Professor Emeritus of the UCLA Department of Political Science, Andrzej Korbonski was a distinguished Polish-American scholar whose contributions to communist and post-communist studies were internationally recognized.
Catherine Ashton, High Representative of the European Union (EU) for Foreign Affairs and Security Policy and Vice-President of the European Commission, spoke about EU foreign policy at the UCLA Faculty Center on May 6. The meeting was organized by the Center for European and Eurasian Studies and moderated by Terry McCarthy, president and CEO of the Los Angeles World Affairs Council.
Interviewed about contemporary Russian politics, UCLA Professor of Political Science Daniel Treisman says that economic modernization has already created classes of people impatient with Putin's paternalistic regime. These groups are not just in the big cities; discontent with the state's failure to deliver basic services is also palpable in the provinces.
Historians Sarah Davies and James Harris spoke about their recent research in Stalin’s personal archive, discussing how the Soviet dictator used words and the way in which he processed incoming information, respectively.
Author and scholar Elisabeth Bronfen discusses a chapter from her book Specters of War: Hollywood's Engagement with Military Conflict, explaining how Stanley Kramer uses film to critique the Nuremberg trials.
Los Angeles is a movie town, so it’s no surprise that it’s filled with film festivals and documentary screenings, but even amidst all the variety the only L.A. film series you’ll find focused on human rights is at UCLA.
In his book, "Europe in Crisis: Bolt from the Blue?" (Routledge), Ivan Berend analyzes the European Great Recession of 2008-12, its economic and social causes, and its historical roots. He also discusses policies that have been adopted by the European Union to find a way out of the quagmire.
Lunch chat with Eva Nowotny, Austrian ambassador to the US, also covers EU constitution, immigration, and the country's recent parliamentary elections.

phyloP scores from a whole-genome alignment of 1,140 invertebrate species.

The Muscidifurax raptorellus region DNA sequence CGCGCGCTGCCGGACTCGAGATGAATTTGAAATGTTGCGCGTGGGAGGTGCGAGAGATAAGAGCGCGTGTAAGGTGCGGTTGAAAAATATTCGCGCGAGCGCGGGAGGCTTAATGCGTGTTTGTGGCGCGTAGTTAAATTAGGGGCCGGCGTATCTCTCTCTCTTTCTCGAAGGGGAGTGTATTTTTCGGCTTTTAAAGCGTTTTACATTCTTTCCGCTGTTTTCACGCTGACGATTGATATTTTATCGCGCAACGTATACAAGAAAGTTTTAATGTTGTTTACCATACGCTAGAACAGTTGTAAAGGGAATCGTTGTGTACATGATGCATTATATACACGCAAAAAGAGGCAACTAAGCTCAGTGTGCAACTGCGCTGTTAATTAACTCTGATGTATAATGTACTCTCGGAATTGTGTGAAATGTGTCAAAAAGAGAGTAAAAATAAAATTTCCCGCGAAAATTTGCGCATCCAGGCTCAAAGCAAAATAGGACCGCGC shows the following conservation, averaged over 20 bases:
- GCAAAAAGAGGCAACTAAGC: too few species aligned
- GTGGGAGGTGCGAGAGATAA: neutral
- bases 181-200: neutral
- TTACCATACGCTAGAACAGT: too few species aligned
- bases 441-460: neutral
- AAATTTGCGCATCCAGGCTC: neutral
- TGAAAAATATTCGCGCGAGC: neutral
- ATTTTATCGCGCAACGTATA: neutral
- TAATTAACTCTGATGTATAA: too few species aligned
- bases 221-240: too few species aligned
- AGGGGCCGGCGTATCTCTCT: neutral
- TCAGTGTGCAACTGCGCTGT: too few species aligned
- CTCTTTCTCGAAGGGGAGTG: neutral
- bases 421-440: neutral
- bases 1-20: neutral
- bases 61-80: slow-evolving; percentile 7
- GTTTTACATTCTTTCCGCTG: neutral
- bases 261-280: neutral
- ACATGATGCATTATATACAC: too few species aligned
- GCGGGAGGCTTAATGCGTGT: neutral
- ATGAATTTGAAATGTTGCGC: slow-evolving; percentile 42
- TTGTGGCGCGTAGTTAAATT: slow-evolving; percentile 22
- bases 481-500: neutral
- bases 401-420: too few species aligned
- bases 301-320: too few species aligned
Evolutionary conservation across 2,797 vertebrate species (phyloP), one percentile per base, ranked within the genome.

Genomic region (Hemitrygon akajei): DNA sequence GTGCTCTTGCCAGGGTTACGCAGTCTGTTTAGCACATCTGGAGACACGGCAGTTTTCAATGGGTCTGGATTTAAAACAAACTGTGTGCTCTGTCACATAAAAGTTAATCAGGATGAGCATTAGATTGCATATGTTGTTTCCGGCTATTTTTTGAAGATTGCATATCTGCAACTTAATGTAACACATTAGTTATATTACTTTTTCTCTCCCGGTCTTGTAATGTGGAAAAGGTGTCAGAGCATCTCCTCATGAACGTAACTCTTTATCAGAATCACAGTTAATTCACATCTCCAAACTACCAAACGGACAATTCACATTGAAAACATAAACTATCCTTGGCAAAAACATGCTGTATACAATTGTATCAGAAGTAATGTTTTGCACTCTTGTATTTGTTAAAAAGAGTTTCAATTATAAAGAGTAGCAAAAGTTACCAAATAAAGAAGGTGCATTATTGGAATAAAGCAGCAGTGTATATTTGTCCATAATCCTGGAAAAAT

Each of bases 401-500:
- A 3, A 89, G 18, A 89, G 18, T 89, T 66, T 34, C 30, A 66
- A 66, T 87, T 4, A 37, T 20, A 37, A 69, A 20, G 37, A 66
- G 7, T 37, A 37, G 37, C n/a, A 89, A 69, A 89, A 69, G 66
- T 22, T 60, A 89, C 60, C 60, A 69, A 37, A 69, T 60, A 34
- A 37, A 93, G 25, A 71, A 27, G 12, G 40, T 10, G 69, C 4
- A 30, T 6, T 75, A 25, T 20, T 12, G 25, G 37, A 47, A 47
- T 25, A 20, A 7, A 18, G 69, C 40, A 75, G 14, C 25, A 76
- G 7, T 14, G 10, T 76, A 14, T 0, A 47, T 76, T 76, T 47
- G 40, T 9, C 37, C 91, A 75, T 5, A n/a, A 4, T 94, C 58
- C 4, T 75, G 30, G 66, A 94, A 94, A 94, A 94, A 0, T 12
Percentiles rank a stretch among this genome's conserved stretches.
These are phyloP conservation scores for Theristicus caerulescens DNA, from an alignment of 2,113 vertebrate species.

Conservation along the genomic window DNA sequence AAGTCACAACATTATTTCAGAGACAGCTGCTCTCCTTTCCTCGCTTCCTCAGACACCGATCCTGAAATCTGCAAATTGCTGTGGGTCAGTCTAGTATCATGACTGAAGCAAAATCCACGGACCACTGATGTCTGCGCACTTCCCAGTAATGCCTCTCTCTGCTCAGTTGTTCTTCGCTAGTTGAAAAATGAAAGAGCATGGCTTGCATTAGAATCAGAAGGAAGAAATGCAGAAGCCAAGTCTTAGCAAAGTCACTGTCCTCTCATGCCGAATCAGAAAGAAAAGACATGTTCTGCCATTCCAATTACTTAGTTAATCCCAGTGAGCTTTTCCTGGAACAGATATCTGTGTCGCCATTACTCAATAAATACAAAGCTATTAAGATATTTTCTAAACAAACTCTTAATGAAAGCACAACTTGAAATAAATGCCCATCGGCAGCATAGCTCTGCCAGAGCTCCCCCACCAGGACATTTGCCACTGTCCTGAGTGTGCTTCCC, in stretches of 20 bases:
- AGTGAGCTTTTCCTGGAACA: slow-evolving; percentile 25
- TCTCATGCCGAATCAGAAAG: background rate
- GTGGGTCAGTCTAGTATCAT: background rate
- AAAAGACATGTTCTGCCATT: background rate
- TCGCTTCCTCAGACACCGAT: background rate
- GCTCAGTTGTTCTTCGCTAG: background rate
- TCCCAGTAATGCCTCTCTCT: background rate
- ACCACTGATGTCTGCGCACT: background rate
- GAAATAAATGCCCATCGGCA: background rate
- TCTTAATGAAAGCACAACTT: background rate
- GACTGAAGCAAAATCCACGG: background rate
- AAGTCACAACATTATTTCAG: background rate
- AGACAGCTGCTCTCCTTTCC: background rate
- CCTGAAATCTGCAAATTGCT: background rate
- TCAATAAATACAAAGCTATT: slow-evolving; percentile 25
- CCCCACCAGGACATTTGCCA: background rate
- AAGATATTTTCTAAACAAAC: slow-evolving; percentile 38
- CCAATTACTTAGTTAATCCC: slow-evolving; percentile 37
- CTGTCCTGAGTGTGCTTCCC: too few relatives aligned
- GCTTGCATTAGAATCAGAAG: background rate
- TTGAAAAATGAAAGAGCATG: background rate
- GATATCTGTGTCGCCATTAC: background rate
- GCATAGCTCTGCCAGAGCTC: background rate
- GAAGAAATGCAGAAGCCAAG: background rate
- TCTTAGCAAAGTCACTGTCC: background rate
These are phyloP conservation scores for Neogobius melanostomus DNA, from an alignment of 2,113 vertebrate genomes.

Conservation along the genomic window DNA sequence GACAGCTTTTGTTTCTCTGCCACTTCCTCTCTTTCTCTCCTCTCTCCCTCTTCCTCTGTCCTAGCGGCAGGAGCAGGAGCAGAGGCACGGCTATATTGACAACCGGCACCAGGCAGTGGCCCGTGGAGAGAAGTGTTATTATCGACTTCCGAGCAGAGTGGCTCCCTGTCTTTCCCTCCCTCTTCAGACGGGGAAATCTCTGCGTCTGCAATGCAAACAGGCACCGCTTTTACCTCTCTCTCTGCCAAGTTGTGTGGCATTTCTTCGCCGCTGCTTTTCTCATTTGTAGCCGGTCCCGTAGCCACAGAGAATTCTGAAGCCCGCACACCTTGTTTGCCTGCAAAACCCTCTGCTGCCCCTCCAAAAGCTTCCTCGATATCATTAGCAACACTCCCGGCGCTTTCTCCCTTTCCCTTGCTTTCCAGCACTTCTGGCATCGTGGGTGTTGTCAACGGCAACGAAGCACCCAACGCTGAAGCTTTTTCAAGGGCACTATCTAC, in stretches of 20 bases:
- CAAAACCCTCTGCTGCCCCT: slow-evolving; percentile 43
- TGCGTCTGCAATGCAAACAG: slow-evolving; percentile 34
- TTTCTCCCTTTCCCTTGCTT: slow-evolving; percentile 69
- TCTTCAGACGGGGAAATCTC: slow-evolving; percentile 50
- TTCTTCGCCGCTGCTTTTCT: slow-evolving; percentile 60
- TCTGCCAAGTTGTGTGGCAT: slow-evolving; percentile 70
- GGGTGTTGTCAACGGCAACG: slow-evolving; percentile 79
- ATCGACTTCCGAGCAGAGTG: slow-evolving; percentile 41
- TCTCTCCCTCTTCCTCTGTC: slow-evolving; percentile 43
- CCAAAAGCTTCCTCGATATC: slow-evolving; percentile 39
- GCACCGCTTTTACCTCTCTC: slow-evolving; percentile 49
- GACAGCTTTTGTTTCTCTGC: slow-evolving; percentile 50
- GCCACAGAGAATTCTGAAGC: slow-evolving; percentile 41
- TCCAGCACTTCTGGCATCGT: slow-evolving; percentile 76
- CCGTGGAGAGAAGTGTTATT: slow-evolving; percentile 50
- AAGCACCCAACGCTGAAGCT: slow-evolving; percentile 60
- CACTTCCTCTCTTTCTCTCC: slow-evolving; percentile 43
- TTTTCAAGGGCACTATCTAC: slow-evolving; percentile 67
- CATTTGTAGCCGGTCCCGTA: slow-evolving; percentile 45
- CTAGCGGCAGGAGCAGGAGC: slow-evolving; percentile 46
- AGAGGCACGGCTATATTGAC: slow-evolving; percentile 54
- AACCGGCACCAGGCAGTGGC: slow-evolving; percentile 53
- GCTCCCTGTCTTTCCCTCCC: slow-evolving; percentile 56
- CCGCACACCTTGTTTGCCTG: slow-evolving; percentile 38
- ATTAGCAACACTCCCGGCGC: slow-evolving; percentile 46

UCLA Department of Spanish and Portuguese presents Oct. 10–Dec. 5 film series on Franco era's bloody beginning.
UCLA historian Richard Hovannisian instructs local K-12 teachers on more than a century of Armenian migrations to Southern California and elsewhere. His archive of interviews with 800 survivors of the Armenian Genocide is now digitized, with transcriptions and translations in the works.
Andrew Dawson's Award-Winning 'Absence and Presence' Makes Its Los Angeles Premiere at UCLA Live Oct. 11-15
English director, dancer and mime artist's intimate elegy to his father, whose body lay undiscovered for 10 days after he died in 1985, reflects on grief, regret and the unique emotions wrought by the death of a parent.
Gail Kligman honored with 2006 Eugene Weber Honors Collegium Teaching Award.
University of Arkansas' Mohja Kahf asks what one more label could do for study of American writers, herself not excluded. The lecture is part of CNES-, CEES-, and government-sponsored sociology course on Muslims in Europe and North America.
Conference participants market strategies for managing small nations' images around the world. They call it 'country branding.'
In talk at UCLA, former German foreign minister sees no future for 'balance-of-powers' geopolitics, defends European expansion within bounds, urges US not to give up on 'the West.' Fischer calls Iranian nuclear program biggest threat in troubled Middle East.
A chance encounter with a rare original source took a professor and his students on a captivating journey through Vietnam. In a colloquium at UCLA, Bucknell U's David Del Testa and Los Angeles educators discuss how to share a 19-year-old woman's personal story with K-12 students.
The famed, if not always celebrated, French intellectual urges all groups to refrain from absurd, counterproductive 'competition of victimhoods.'
More than 50 scholars from around the world participate in a host of academic activities sponsored by CNES
Author of 'The Islamic Challenge' says moderate European Muslims face challenges from all sides, should be consulted on security issues.
Institute-funded study of transit security, begun before bombing attacks in Madrid and London, finds officials concerned about physical design of stations, riders' perceptions of risk. Europeans get higher marks for coordination than more secretive American officials.
A study with funding from the Global Impact Research Initiative in the Ronald W. Burkle Center for International Relations explores the complex security and terrorism issues that affect public transportation worldwide.
Over 125 people heard Blair adviser Anthony Giddens address global communications, security, and the history of the globalization debate.